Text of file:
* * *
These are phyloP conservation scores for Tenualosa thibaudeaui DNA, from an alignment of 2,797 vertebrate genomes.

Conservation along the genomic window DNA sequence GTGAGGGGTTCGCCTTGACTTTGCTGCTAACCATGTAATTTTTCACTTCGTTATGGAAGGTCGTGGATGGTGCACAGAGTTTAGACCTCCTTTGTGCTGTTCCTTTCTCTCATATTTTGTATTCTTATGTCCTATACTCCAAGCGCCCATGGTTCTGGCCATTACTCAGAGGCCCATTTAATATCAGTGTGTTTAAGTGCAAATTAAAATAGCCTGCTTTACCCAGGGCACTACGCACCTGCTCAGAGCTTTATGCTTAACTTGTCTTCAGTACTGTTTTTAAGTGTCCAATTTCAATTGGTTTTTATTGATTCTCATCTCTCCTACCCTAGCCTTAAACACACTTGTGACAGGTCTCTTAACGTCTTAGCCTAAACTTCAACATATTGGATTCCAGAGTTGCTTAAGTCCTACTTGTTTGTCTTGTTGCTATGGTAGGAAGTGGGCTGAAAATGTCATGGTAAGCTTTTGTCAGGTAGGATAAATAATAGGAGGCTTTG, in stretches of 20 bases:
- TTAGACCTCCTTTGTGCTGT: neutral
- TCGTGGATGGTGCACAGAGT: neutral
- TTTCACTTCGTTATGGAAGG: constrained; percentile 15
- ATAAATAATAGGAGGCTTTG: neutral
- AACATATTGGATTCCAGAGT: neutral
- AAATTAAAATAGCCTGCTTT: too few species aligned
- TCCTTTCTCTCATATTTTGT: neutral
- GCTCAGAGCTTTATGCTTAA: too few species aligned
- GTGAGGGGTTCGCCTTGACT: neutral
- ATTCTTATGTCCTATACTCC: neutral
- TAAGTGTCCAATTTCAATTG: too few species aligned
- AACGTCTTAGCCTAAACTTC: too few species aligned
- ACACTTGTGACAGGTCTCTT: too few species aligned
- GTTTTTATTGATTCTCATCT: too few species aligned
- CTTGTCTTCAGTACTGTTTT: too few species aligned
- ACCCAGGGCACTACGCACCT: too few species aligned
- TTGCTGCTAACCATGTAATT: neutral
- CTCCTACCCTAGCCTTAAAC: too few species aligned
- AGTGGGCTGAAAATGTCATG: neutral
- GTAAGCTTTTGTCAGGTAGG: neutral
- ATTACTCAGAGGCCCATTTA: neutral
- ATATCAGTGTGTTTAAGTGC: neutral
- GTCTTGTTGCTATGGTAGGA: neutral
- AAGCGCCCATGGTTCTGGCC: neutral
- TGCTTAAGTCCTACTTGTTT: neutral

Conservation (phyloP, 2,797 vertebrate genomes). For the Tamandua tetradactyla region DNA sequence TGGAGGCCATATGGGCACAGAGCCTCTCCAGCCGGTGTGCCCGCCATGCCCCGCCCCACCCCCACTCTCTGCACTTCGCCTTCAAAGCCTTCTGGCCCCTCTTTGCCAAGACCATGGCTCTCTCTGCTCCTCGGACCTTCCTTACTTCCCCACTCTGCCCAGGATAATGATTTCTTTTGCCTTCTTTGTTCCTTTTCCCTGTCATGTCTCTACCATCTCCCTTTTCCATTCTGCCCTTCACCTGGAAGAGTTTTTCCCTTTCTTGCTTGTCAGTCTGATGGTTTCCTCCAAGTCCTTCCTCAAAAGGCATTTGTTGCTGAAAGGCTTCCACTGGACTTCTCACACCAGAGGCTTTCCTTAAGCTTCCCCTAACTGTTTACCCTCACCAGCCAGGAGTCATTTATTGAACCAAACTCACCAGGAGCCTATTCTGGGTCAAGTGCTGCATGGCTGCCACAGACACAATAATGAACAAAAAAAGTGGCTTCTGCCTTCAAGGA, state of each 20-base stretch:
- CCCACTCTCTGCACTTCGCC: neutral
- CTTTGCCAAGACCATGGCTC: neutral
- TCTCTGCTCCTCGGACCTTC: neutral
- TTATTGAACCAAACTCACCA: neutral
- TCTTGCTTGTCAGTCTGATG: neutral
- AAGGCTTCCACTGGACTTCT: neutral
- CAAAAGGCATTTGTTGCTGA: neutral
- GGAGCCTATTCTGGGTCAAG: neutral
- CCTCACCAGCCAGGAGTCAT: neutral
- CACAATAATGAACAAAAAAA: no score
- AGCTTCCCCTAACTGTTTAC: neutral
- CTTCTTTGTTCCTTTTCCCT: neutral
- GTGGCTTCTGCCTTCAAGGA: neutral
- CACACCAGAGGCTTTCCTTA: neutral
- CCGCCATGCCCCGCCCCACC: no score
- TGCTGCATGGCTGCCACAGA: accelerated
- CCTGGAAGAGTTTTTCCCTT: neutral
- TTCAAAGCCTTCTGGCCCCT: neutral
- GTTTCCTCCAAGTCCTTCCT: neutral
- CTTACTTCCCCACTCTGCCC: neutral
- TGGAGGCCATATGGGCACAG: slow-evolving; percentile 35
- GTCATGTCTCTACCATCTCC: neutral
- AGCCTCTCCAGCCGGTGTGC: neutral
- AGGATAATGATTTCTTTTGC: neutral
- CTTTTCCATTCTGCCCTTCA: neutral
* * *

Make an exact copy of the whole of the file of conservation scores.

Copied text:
These are phyloP conservation scores for Tenualosa thibaudeaui DNA, from an alignment of 2,797 vertebrate genomes.

Conservation along the genomic window DNA sequence GTGAGGGGTTCGCCTTGACTTTGCTGCTAACCATGTAATTTTTCACTTCGTTATGGAAGGTCGTGGATGGTGCACAGAGTTTAGACCTCCTTTGTGCTGTTCCTTTCTCTCATATTTTGTATTCTTATGTCCTATACTCCAAGCGCCCATGGTTCTGGCCATTACTCAGAGGCCCATTTAATATCAGTGTGTTTAAGTGCAAATTAAAATAGCCTGCTTTACCCAGGGCACTACGCACCTGCTCAGAGCTTTATGCTTAACTTGTCTTCAGTACTGTTTTTAAGTGTCCAATTTCAATTGGTTTTTATTGATTCTCATCTCTCCTACCCTAGCCTTAAACACACTTGTGACAGGTCTCTTAACGTCTTAGCCTAAACTTCAACATATTGGATTCCAGAGTTGCTTAAGTCCTACTTGTTTGTCTTGTTGCTATGGTAGGAAGTGGGCTGAAAATGTCATGGTAAGCTTTTGTCAGGTAGGATAAATAATAGGAGGCTTTG, in stretches of 20 bases:
- TTAGACCTCCTTTGTGCTGT: neutral
- TCGTGGATGGTGCACAGAGT: neutral
- TTTCACTTCGTTATGGAAGG: constrained; percentile 15
- ATAAATAATAGGAGGCTTTG: neutral
- AACATATTGGATTCCAGAGT: neutral
- AAATTAAAATAGCCTGCTTT: too few species aligned
- TCCTTTCTCTCATATTTTGT: neutral
- GCTCAGAGCTTTATGCTTAA: too few species aligned
- GTGAGGGGTTCGCCTTGACT: neutral
- ATTCTTATGTCCTATACTCC: neutral
- TAAGTGTCCAATTTCAATTG: too few species aligned
- AACGTCTTAGCCTAAACTTC: too few species aligned
- ACACTTGTGACAGGTCTCTT: too few species aligned
- GTTTTTATTGATTCTCATCT: too few species aligned
- CTTGTCTTCAGTACTGTTTT: too few species aligned
- ACCCAGGGCACTACGCACCT: too few species aligned
- TTGCTGCTAACCATGTAATT: neutral
- CTCCTACCCTAGCCTTAAAC: too few species aligned
- AGTGGGCTGAAAATGTCATG: neutral
- GTAAGCTTTTGTCAGGTAGG: neutral
- ATTACTCAGAGGCCCATTTA: neutral
- ATATCAGTGTGTTTAAGTGC: neutral
- GTCTTGTTGCTATGGTAGGA: neutral
- AAGCGCCCATGGTTCTGGCC: neutral
- TGCTTAAGTCCTACTTGTTT: neutral

Conservation (phyloP, 2,797 vertebrate genomes). For the Tamandua tetradactyla region DNA sequence TGGAGGCCATATGGGCACAGAGCCTCTCCAGCCGGTGTGCCCGCCATGCCCCGCCCCACCCCCACTCTCTGCACTTCGCCTTCAAAGCCTTCTGGCCCCTCTTTGCCAAGACCATGGCTCTCTCTGCTCCTCGGACCTTCCTTACTTCCCCACTCTGCCCAGGATAATGATTTCTTTTGCCTTCTTTGTTCCTTTTCCCTGTCATGTCTCTACCATCTCCCTTTTCCATTCTGCCCTTCACCTGGAAGAGTTTTTCCCTTTCTTGCTTGTCAGTCTGATGGTTTCCTCCAAGTCCTTCCTCAAAAGGCATTTGTTGCTGAAAGGCTTCCACTGGACTTCTCACACCAGAGGCTTTCCTTAAGCTTCCCCTAACTGTTTACCCTCACCAGCCAGGAGTCATTTATTGAACCAAACTCACCAGGAGCCTATTCTGGGTCAAGTGCTGCATGGCTGCCACAGACACAATAATGAACAAAAAAAGTGGCTTCTGCCTTCAAGGA, state of each 20-base stretch:
- CCCACTCTCTGCACTTCGCC: neutral
- CTTTGCCAAGACCATGGCTC: neutral
- TCTCTGCTCCTCGGACCTTC: neutral
- TTATTGAACCAAACTCACCA: neutral
- TCTTGCTTGTCAGTCTGATG: neutral
- AAGGCTTCCACTGGACTTCT: neutral
- CAAAAGGCATTTGTTGCTGA: neutral
- GGAGCCTATTCTGGGTCAAG: neutral
- CCTCACCAGCCAGGAGTCAT: neutral
- CACAATAATGAACAAAAAAA: no score
- AGCTTCCCCTAACTGTTTAC: neutral
- CTTCTTTGTTCCTTTTCCCT: neutral
- GTGGCTTCTGCCTTCAAGGA: neutral
- CACACCAGAGGCTTTCCTTA: neutral
- CCGCCATGCCCCGCCCCACC: no score
- TGCTGCATGGCTGCCACAGA: accelerated
- CCTGGAAGAGTTTTTCCCTT: neutral
- TTCAAAGCCTTCTGGCCCCT: neutral
- GTTTCCTCCAAGTCCTTCCT: neutral
- CTTACTTCCCCACTCTGCCC: neutral
- TGGAGGCCATATGGGCACAG: slow-evolving; percentile 35
- GTCATGTCTCTACCATCTCC: neutral
- AGCCTCTCCAGCCGGTGTGC: neutral
- AGGATAATGATTTCTTTTGC: neutral
- CTTTTCCATTCTGCCCTTCA: neutral